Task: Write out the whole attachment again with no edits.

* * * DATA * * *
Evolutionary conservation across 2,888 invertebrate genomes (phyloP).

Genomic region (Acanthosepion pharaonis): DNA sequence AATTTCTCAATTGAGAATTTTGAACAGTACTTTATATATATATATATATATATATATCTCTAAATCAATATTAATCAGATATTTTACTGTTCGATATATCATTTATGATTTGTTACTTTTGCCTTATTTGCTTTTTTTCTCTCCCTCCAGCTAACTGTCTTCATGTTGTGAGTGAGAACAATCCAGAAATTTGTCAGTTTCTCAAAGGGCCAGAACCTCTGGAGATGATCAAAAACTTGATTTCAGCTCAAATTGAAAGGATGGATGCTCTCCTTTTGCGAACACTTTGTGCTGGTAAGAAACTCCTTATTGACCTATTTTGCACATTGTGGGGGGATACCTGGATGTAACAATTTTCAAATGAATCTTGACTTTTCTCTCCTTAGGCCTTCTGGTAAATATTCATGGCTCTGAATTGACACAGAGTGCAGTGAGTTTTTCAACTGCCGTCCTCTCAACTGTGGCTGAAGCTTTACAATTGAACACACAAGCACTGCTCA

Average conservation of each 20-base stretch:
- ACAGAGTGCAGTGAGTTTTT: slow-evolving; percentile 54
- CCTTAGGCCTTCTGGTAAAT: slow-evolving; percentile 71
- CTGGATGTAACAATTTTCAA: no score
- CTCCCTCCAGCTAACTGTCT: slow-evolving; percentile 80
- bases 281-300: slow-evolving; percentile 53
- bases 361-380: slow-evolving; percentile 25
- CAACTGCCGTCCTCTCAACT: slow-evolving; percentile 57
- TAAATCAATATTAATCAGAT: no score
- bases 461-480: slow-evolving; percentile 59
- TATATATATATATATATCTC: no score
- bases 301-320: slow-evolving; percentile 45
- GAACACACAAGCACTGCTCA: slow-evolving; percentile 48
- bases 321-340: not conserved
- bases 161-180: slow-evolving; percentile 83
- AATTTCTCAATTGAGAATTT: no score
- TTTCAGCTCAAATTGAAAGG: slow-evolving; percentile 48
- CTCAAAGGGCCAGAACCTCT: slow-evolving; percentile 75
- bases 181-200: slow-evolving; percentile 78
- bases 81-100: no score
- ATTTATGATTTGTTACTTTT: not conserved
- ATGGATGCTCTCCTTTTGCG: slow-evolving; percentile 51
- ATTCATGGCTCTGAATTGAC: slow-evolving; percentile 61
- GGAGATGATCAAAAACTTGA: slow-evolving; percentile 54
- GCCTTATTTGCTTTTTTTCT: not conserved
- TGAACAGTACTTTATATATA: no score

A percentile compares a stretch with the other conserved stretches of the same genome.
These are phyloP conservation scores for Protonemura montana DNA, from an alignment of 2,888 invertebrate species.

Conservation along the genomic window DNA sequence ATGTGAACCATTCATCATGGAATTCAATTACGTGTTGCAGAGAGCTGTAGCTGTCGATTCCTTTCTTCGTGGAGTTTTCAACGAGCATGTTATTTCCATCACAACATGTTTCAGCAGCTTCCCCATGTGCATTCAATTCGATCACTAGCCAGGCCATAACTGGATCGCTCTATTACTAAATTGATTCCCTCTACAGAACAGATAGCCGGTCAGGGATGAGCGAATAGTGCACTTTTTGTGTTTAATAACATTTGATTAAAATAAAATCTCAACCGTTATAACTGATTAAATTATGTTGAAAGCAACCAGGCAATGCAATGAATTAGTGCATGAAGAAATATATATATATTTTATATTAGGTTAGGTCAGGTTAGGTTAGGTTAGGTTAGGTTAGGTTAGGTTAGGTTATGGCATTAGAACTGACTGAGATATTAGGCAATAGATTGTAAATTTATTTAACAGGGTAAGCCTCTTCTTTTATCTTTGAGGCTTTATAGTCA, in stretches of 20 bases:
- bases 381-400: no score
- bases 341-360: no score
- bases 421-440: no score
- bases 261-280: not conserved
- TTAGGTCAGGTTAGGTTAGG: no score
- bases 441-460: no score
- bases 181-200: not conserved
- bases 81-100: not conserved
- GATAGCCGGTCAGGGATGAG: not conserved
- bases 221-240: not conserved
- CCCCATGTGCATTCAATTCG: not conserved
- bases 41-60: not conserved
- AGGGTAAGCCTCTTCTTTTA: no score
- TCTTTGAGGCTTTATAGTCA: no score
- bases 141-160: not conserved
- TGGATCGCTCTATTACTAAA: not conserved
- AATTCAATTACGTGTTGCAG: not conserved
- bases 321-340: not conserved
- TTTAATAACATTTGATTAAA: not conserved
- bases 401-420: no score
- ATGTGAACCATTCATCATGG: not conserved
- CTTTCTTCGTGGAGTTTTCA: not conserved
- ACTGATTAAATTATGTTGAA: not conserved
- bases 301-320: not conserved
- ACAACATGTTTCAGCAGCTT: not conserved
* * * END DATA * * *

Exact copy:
Evolutionary conservation across 2,888 invertebrate genomes (phyloP).

Genomic region (Acanthosepion pharaonis): DNA sequence AATTTCTCAATTGAGAATTTTGAACAGTACTTTATATATATATATATATATATATATCTCTAAATCAATATTAATCAGATATTTTACTGTTCGATATATCATTTATGATTTGTTACTTTTGCCTTATTTGCTTTTTTTCTCTCCCTCCAGCTAACTGTCTTCATGTTGTGAGTGAGAACAATCCAGAAATTTGTCAGTTTCTCAAAGGGCCAGAACCTCTGGAGATGATCAAAAACTTGATTTCAGCTCAAATTGAAAGGATGGATGCTCTCCTTTTGCGAACACTTTGTGCTGGTAAGAAACTCCTTATTGACCTATTTTGCACATTGTGGGGGGATACCTGGATGTAACAATTTTCAAATGAATCTTGACTTTTCTCTCCTTAGGCCTTCTGGTAAATATTCATGGCTCTGAATTGACACAGAGTGCAGTGAGTTTTTCAACTGCCGTCCTCTCAACTGTGGCTGAAGCTTTACAATTGAACACACAAGCACTGCTCA

Average conservation of each 20-base stretch:
- ACAGAGTGCAGTGAGTTTTT: slow-evolving; percentile 54
- CCTTAGGCCTTCTGGTAAAT: slow-evolving; percentile 71
- CTGGATGTAACAATTTTCAA: no score
- CTCCCTCCAGCTAACTGTCT: slow-evolving; percentile 80
- bases 281-300: slow-evolving; percentile 53
- bases 361-380: slow-evolving; percentile 25
- CAACTGCCGTCCTCTCAACT: slow-evolving; percentile 57
- TAAATCAATATTAATCAGAT: no score
- bases 461-480: slow-evolving; percentile 59
- TATATATATATATATATCTC: no score
- bases 301-320: slow-evolving; percentile 45
- GAACACACAAGCACTGCTCA: slow-evolving; percentile 48
- bases 321-340: not conserved
- bases 161-180: slow-evolving; percentile 83
- AATTTCTCAATTGAGAATTT: no score
- TTTCAGCTCAAATTGAAAGG: slow-evolving; percentile 48
- CTCAAAGGGCCAGAACCTCT: slow-evolving; percentile 75
- bases 181-200: slow-evolving; percentile 78
- bases 81-100: no score
- ATTTATGATTTGTTACTTTT: not conserved
- ATGGATGCTCTCCTTTTGCG: slow-evolving; percentile 51
- ATTCATGGCTCTGAATTGAC: slow-evolving; percentile 61
- GGAGATGATCAAAAACTTGA: slow-evolving; percentile 54
- GCCTTATTTGCTTTTTTTCT: not conserved
- TGAACAGTACTTTATATATA: no score

A percentile compares a stretch with the other conserved stretches of the same genome.
These are phyloP conservation scores for Protonemura montana DNA, from an alignment of 2,888 invertebrate species.

Conservation along the genomic window DNA sequence ATGTGAACCATTCATCATGGAATTCAATTACGTGTTGCAGAGAGCTGTAGCTGTCGATTCCTTTCTTCGTGGAGTTTTCAACGAGCATGTTATTTCCATCACAACATGTTTCAGCAGCTTCCCCATGTGCATTCAATTCGATCACTAGCCAGGCCATAACTGGATCGCTCTATTACTAAATTGATTCCCTCTACAGAACAGATAGCCGGTCAGGGATGAGCGAATAGTGCACTTTTTGTGTTTAATAACATTTGATTAAAATAAAATCTCAACCGTTATAACTGATTAAATTATGTTGAAAGCAACCAGGCAATGCAATGAATTAGTGCATGAAGAAATATATATATATTTTATATTAGGTTAGGTCAGGTTAGGTTAGGTTAGGTTAGGTTAGGTTAGGTTAGGTTATGGCATTAGAACTGACTGAGATATTAGGCAATAGATTGTAAATTTATTTAACAGGGTAAGCCTCTTCTTTTATCTTTGAGGCTTTATAGTCA, in stretches of 20 bases:
- bases 381-400: no score
- bases 341-360: no score
- bases 421-440: no score
- bases 261-280: not conserved
- TTAGGTCAGGTTAGGTTAGG: no score
- bases 441-460: no score
- bases 181-200: not conserved
- bases 81-100: not conserved
- GATAGCCGGTCAGGGATGAG: not conserved
- bases 221-240: not conserved
- CCCCATGTGCATTCAATTCG: not conserved
- bases 41-60: not conserved
- AGGGTAAGCCTCTTCTTTTA: no score
- TCTTTGAGGCTTTATAGTCA: no score
- bases 141-160: not conserved
- TGGATCGCTCTATTACTAAA: not conserved
- AATTCAATTACGTGTTGCAG: not conserved
- bases 321-340: not conserved
- TTTAATAACATTTGATTAAA: not conserved
- bases 401-420: no score
- ATGTGAACCATTCATCATGG: not conserved
- CTTTCTTCGTGGAGTTTTCA: not conserved
- ACTGATTAAATTATGTTGAA: not conserved
- bases 301-320: not conserved
- ACAACATGTTTCAGCAGCTT: not conserved